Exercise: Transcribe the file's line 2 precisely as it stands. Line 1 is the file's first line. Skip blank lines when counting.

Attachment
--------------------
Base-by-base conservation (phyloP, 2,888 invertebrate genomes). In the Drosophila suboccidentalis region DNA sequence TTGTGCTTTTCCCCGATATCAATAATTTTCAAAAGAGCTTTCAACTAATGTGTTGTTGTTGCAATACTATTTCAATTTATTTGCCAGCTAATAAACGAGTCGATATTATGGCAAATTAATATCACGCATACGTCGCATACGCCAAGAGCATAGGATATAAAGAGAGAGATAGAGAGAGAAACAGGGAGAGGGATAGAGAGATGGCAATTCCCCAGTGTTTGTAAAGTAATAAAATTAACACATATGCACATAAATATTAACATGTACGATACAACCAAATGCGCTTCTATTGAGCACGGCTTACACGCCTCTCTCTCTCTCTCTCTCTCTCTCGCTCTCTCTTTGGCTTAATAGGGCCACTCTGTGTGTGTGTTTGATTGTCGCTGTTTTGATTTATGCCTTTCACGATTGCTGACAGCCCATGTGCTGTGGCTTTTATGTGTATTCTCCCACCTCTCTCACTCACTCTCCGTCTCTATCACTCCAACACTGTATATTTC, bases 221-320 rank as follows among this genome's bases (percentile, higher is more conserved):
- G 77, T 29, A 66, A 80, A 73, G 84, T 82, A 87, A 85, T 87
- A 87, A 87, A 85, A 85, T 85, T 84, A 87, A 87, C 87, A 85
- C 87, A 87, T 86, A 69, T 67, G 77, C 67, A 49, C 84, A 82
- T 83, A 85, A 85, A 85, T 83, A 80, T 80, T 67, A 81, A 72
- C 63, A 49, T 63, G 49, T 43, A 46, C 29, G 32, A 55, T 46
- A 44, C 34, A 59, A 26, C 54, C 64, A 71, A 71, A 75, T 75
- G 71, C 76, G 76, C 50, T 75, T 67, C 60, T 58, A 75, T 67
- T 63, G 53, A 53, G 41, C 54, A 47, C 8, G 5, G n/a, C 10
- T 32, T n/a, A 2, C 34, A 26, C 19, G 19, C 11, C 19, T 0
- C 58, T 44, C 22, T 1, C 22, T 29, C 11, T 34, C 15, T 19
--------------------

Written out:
- G 77, T 29, A 66, A 80, A 73, G 84, T 82, A 87, A 85, T 87